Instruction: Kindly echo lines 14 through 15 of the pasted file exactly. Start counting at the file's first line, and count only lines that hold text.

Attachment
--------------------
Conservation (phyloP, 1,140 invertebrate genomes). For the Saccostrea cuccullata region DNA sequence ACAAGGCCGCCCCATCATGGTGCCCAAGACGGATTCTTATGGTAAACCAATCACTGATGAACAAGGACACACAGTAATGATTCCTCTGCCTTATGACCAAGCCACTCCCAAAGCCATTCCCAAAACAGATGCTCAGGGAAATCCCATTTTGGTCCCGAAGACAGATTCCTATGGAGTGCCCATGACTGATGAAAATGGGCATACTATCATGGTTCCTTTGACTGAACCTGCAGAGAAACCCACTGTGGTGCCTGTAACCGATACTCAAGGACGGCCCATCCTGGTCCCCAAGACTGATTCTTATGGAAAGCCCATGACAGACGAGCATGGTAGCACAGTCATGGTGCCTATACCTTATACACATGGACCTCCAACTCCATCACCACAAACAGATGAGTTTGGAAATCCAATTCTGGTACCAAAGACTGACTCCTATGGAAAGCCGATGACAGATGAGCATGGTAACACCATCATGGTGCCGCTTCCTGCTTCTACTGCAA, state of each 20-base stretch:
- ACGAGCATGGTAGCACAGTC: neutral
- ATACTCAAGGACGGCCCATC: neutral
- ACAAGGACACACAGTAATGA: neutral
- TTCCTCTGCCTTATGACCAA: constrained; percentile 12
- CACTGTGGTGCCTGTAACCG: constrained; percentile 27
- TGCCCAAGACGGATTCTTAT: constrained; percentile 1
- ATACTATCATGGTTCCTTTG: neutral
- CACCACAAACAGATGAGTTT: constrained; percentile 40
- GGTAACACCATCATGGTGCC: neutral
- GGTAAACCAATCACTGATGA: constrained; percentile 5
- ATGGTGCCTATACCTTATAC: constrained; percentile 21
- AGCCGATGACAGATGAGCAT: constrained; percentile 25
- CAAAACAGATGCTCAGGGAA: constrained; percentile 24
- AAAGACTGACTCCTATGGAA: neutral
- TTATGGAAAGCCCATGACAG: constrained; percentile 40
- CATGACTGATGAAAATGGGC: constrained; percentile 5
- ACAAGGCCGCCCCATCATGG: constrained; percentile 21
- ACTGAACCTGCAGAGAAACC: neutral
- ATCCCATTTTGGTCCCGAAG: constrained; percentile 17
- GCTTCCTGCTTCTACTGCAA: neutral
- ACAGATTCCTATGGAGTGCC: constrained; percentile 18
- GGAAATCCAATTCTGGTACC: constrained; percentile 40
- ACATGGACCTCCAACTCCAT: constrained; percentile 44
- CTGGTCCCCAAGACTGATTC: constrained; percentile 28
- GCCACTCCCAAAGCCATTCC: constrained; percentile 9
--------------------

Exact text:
- CAAAACAGATGCTCAGGGAA: constrained; percentile 24
- AAAGACTGACTCCTATGGAA: neutral